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  • We rank the situations of the eight new head coaches, from toughest to easiest.
By Conor Orr
May 17, 2019

For at least two new head coaches, these past few weeks have been a doozy.

The Cardinals are now without their best player for six games, and the Jets have fired their general mangerThe last thing Kliff Kingsbury or Adam Gase needed was a steeper incline to traverse, and yet here they are. It makes us wonder, as we head into the next phase of voluntary workouts and eventually mandatory minicamps: Which of the new head coaches has the most difficult road from here? This is one man’s shot at ranking them, from one to eight:

1. Kliff Kingsbury, Cardinals
Despite his pedigree as a quarterback savant and Air Raid whiz, Kingsbury is entering a situation where the general manager is on thin ice, he’s starting a rookie quarterback and is trying to build a culture from scratch without the most respected player in the locker room. If things go south in Arizona and new blood is brought in to handle personnel, Kingsbury will need something concrete on his professional résumé.

2. Freddie Kitchens, Browns
John Dorsey’s M.O. has always been to take on a large volume of high-risk players and assume that the culture will smooth things out. We’re starting to see the fault in that approach with the team Dorsey built in Kansas City, but for now expectations are high in Cleveland. So high, in fact, that Kitchens wears the weight of a high-profile coaching staff full of name-brand risers in the business and a roster full of mercurial stars. Think this will be an easy gig if the Browns start 0-2?

3. Adam Gase, Jets
While pushing out the GM may have been a necessity in his eyes, Gase now has to produce on the field in order to legitimize his power play. This is a Jets team that spent lavishly in free agency and may have finally accumulated enough talent around a developing quarterback to get fans excited.

4. Matt LaFleur, Packers
Unlike the other coaches on this list, LaFleur is replacing a proven winner with Super Bowl credentials. Mike McCarthy and the Packers needed to separate. However, if LaFleur fails to wrangle Aaron Rodgers and patch the locker room together, it could be a long season for a franchise looking to maximize the remaining window of Rodgers’s prime.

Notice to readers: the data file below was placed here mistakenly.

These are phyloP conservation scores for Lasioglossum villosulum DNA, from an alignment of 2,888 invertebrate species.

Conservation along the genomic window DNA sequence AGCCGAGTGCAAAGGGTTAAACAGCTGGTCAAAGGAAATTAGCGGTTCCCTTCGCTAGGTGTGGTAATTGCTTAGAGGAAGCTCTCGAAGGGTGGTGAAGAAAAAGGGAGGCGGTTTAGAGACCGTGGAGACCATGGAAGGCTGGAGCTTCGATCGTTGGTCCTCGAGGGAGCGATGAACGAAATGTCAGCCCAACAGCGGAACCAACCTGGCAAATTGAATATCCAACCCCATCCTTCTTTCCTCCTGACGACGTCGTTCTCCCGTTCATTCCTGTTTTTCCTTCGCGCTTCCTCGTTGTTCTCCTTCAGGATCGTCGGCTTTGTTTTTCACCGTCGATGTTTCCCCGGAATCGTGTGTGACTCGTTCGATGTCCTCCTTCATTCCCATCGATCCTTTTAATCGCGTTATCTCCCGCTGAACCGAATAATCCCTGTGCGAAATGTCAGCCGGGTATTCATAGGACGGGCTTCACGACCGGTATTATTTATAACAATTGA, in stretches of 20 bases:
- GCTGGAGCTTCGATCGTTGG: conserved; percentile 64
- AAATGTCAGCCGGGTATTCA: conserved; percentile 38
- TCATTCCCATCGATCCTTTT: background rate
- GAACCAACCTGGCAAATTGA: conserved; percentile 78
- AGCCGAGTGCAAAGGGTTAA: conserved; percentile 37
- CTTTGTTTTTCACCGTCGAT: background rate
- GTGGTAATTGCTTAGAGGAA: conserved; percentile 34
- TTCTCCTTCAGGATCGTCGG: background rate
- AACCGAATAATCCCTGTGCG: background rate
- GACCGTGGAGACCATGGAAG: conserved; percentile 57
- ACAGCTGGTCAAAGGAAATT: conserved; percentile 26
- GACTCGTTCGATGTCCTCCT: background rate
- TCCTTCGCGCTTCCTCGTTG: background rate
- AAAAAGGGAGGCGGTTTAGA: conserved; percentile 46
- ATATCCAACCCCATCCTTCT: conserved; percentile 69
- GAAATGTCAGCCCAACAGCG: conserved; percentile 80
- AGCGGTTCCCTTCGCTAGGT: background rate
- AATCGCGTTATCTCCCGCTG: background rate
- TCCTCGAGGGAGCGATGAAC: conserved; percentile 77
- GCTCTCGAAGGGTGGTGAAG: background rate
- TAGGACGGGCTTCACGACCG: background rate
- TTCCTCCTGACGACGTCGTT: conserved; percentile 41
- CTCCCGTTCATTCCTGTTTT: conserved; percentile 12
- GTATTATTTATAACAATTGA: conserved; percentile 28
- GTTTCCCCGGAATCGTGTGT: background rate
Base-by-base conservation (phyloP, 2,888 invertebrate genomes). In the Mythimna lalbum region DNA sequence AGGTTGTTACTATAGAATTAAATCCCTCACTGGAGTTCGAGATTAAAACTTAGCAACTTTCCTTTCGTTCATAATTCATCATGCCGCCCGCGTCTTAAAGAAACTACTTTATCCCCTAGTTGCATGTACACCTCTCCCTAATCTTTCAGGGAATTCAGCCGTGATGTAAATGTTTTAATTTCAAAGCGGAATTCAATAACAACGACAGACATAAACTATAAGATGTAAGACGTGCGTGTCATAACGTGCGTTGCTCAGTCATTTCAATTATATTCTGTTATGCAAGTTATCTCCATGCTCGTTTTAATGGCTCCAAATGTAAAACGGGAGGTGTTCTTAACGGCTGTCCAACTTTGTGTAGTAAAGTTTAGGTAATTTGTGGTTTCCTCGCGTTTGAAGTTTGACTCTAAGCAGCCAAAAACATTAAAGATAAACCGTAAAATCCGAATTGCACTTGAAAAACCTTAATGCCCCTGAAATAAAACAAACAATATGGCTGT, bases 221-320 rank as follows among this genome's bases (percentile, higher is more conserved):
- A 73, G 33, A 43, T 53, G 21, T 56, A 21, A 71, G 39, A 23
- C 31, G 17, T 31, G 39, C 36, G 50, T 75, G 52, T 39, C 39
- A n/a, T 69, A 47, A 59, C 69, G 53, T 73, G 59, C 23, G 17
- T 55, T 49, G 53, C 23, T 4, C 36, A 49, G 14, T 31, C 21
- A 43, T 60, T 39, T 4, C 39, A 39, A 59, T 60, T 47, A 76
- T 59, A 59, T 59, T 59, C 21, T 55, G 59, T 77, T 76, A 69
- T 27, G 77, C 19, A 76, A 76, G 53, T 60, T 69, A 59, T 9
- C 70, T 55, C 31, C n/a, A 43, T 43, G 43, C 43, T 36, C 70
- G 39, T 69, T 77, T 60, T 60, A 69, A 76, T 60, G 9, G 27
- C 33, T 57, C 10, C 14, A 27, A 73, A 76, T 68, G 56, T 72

5. Vic Fangio, Broncos
I think there’s always an element of pressure in working for John Elway, though this seems to be a better match than some of Elway’s previous hires. Fangio comes with an impressive résumé and inherent respect in the business. However, there’s still a question mark at quarterback and very high expectations on defense.

6. Brian Flores, Dolphins
The Dolphins need to play this “rebuild” eloquently. In theory, it’s good to let a developing team bottom out while accumulating cap space and draft capital, but how many times has the coach who sank the ship allowed to float it again? Miami seems committed, but as we’ve seen time and time again, owners are strange and impatient.

7. Zac Taylor, Bengals
Marvin Lewis survived for nearly two decades without a playoff win. And while he set the foundation, which theoretically forces Taylor to produce results more quickly, this is a franchise content with the long view. Plus, Taylor gets a year to experiment with Andy Dalton before potentially committing to his own franchise QB.

8. Bruce Arians, Buccaneers
I think Tampa Bay will be so pleased with a whiff of personality and style that Arians could go 5-11 and still coast into the 2020 offseason without a care in the world. He’s got a trial year with Jameis Winston, and a roster that is universally accepted as subpar. He’ll get time. He’s got an excellent coaching staff and he’s the king of cool. Maybe the only person in the NFL who could never feel the heat—even in Tampa.

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